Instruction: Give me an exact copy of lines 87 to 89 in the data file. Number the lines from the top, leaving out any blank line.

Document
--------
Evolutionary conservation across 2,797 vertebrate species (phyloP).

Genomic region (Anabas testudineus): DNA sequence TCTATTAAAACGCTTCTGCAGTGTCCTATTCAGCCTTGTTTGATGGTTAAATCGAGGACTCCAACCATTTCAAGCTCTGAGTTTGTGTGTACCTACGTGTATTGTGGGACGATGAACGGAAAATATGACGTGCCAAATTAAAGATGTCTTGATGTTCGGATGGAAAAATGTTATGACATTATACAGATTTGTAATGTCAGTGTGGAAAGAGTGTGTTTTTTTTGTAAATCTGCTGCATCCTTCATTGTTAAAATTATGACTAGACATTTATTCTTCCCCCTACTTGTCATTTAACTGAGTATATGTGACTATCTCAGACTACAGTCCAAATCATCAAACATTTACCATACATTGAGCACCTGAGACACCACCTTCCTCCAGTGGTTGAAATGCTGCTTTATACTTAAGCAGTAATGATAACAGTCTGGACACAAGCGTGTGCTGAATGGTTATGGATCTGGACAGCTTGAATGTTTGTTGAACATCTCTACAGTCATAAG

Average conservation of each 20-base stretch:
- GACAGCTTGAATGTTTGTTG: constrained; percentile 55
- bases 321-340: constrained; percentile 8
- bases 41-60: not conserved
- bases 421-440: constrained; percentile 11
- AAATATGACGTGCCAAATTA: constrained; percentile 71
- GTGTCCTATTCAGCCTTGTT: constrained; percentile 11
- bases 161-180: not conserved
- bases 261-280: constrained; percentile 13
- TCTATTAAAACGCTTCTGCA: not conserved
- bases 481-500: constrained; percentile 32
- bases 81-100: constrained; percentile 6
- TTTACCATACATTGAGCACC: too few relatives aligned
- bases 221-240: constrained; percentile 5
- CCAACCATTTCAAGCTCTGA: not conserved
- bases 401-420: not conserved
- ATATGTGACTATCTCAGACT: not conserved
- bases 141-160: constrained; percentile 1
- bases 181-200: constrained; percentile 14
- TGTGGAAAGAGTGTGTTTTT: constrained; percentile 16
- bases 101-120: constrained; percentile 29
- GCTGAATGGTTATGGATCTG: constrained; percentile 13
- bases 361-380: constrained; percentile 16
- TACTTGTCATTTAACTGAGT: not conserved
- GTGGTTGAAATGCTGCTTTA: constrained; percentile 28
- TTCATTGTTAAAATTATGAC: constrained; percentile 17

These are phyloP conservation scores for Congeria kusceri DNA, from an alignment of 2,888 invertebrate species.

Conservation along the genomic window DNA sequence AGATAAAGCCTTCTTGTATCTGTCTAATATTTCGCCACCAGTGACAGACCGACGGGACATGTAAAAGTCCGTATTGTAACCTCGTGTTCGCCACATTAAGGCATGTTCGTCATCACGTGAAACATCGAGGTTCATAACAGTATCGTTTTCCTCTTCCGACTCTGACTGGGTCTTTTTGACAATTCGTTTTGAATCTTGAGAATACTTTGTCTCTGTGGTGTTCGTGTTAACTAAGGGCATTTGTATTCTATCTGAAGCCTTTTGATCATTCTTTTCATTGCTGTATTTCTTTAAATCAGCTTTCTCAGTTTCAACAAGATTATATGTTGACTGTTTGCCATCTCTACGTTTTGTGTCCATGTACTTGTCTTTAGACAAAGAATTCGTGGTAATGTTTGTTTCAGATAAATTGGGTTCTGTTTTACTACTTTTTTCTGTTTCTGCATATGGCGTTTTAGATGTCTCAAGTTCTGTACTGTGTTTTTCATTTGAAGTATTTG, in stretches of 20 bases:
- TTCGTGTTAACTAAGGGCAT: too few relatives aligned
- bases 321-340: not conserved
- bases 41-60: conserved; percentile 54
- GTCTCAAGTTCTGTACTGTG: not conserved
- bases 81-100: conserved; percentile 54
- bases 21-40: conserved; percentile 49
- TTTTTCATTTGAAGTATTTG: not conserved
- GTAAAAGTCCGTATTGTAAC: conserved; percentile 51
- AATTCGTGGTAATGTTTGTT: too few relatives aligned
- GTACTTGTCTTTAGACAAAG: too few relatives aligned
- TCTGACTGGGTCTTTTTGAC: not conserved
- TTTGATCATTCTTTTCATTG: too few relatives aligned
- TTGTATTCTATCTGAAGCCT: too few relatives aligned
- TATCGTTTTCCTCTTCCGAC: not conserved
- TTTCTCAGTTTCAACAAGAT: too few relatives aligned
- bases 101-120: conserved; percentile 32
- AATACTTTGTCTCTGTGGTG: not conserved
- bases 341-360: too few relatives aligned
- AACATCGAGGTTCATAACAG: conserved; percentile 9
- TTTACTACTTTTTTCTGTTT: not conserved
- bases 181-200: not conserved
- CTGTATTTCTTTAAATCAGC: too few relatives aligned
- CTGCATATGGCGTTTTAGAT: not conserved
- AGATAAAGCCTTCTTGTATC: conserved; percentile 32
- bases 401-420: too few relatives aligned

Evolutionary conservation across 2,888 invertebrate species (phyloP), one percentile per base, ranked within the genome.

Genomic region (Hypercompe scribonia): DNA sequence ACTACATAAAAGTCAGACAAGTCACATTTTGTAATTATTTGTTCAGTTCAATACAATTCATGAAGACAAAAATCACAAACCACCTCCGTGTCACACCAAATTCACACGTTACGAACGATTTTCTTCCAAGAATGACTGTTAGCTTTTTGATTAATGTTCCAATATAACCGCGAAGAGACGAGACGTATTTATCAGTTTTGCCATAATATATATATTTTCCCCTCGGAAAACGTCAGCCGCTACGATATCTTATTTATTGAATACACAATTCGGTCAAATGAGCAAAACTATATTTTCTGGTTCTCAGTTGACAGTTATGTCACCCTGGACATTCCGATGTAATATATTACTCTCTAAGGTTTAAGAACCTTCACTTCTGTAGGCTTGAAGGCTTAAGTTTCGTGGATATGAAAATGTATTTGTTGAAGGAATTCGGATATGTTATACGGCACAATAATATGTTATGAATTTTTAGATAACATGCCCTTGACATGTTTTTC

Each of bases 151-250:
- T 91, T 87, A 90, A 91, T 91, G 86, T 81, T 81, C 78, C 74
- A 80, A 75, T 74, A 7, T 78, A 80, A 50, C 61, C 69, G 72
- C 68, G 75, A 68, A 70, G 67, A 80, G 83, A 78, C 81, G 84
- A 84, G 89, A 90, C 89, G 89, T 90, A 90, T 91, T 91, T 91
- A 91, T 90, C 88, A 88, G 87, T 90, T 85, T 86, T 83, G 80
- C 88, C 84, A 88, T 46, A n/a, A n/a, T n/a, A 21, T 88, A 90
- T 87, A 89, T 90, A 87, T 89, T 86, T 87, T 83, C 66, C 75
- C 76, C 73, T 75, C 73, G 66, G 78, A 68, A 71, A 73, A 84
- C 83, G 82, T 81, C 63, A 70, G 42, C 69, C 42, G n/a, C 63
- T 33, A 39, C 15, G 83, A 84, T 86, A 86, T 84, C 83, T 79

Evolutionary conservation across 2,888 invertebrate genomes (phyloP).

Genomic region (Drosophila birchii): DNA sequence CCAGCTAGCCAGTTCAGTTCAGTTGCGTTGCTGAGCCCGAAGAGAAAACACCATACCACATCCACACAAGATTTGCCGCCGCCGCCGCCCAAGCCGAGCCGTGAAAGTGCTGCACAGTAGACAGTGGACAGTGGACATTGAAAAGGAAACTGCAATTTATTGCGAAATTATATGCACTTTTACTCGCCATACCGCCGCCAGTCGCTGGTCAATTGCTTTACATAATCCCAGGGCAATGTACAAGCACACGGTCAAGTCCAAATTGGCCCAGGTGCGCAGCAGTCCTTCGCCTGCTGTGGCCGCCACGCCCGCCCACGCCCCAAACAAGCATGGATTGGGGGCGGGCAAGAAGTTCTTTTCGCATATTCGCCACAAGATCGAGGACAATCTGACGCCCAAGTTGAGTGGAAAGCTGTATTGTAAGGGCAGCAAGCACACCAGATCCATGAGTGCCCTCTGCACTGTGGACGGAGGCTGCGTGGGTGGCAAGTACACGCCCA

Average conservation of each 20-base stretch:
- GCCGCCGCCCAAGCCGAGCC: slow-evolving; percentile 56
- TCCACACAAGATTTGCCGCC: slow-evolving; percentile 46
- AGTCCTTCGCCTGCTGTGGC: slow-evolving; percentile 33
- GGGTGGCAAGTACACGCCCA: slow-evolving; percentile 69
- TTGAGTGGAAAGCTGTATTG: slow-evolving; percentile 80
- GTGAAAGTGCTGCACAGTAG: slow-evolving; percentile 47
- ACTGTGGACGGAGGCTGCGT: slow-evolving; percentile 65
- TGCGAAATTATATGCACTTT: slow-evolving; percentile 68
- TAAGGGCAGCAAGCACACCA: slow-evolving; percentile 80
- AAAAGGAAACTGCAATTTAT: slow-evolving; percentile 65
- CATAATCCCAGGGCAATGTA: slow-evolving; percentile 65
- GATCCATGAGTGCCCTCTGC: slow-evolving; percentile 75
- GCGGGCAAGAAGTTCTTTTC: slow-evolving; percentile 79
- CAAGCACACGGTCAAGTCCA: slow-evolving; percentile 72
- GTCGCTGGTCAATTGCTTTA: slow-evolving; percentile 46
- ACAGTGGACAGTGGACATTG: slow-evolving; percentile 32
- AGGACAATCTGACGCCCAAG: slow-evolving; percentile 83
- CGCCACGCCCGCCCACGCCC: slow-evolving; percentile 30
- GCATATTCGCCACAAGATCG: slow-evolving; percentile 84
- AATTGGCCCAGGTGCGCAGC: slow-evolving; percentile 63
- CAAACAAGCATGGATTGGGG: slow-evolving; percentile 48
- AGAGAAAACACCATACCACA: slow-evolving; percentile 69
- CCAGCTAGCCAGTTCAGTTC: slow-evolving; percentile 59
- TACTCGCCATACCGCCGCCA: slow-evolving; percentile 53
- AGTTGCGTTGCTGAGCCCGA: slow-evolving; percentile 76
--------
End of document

- ACAGTGGACAGTGGACATTG: slow-evolving; percentile 32
- AGGACAATCTGACGCCCAAG: slow-evolving; percentile 83
- CGCCACGCCCGCCCACGCCC: slow-evolving; percentile 30